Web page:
The dense forests of Germany’s Black Forest region are the inspiration behind stories and legends and a draw for hikers all around the world. The trails on offer are routinely voted as some of the most awe-inspiring hikes there are. The number of routes means that anyone can enjoy a holiday hiking in the Black Forest regardless of skill or fitness level.
Black Forest facts:
- The Black Forest extends northeast for 160 km from Säckingen, Upper Rhine River (on the Swiss border) to Durlach (near Karlsruhe)
- The Kinzig valley divides the Black Forest into two parts, and the highest mountain is Feldberg which sits at 4,897 feet tall
- The forests are mainly made up of fir trees and the dark shadows the trees create give the Black Forest its name!
- The main cities in the area are Freiburg im Breisgau, Offenburg, Lahr, and Rastatt
Where to stay in the Black Forest
Whether you are looking to engage in a hike of epic proportions or opting for a more sedate and leisurely trip, the Black Forest offers visitors an array of beautiful locations to base yourself. The city of Freiburg im Breisgau is known as the gateway city, perfectly poised on the forest’s edge with hotels and accommodation aplenty.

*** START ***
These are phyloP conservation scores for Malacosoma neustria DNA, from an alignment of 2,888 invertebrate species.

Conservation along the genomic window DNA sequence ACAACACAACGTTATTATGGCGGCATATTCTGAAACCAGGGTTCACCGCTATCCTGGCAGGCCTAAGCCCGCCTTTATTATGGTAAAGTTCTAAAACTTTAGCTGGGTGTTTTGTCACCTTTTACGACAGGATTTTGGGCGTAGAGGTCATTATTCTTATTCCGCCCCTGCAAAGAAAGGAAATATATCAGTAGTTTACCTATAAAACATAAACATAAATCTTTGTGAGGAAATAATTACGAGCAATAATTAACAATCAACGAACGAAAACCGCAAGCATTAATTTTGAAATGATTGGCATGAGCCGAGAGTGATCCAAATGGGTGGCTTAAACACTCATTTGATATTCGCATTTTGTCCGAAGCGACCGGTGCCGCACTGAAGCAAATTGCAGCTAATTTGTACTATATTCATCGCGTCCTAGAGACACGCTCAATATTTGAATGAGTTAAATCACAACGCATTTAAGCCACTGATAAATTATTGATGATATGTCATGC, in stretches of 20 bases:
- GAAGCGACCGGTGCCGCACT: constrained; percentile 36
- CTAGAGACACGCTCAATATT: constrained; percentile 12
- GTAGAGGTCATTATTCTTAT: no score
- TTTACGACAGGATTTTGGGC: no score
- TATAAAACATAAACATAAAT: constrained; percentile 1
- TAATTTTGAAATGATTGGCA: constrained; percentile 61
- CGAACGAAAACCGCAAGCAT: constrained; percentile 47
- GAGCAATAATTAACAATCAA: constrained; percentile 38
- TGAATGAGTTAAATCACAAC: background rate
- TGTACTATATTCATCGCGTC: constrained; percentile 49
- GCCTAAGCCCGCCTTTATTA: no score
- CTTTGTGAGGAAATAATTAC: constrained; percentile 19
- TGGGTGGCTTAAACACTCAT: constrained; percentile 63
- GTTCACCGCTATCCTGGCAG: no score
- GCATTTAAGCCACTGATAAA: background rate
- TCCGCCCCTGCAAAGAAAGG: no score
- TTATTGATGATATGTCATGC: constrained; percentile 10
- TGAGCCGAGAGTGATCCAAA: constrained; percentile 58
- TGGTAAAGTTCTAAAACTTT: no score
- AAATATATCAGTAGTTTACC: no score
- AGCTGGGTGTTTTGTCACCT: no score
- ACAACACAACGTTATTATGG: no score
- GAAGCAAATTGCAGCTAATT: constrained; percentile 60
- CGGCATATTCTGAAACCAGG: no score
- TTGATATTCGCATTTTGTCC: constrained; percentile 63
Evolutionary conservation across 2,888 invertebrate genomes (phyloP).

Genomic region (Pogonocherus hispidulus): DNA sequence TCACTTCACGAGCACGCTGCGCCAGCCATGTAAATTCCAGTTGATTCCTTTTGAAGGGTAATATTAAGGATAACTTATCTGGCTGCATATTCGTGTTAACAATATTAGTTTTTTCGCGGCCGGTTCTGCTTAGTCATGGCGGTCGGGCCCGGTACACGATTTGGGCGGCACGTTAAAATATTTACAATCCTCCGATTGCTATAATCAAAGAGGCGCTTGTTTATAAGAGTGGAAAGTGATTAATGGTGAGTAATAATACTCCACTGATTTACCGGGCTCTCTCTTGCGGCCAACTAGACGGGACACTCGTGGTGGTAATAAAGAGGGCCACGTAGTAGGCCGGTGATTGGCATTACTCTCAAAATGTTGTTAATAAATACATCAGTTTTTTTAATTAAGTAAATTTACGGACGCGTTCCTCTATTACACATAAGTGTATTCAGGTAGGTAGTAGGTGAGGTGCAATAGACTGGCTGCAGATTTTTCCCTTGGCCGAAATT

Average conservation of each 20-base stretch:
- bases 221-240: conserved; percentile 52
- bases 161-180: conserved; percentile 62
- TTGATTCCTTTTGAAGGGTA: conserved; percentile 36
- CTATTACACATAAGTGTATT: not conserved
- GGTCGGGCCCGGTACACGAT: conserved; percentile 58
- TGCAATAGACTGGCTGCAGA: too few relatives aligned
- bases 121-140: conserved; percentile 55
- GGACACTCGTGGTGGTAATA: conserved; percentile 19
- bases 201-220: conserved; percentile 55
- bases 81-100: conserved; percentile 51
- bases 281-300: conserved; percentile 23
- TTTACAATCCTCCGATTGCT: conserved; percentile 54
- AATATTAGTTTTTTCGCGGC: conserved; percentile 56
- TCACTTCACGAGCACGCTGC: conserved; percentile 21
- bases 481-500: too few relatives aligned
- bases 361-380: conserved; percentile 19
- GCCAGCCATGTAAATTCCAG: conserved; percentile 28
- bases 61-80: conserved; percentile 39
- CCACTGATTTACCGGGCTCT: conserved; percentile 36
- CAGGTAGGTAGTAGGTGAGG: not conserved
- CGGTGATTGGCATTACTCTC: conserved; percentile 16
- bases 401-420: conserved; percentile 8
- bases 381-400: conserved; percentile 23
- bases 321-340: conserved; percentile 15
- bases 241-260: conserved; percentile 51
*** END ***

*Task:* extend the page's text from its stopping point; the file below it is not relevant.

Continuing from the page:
For an immersive experience, camping in the Black Forest is a fantastic option and well catered for. There are numerous campsites, spaces for RVs, and if you follow the guidelines, you can go wild camping. We cover all you need to know about camping in the Black Forest in a previous article.
Short-distance hiking trails in the Black Forest
An easy day trip from Freiburg is the gorgeous spa town of Baden-Baden, home to the Baden-Baden Panoramaweg.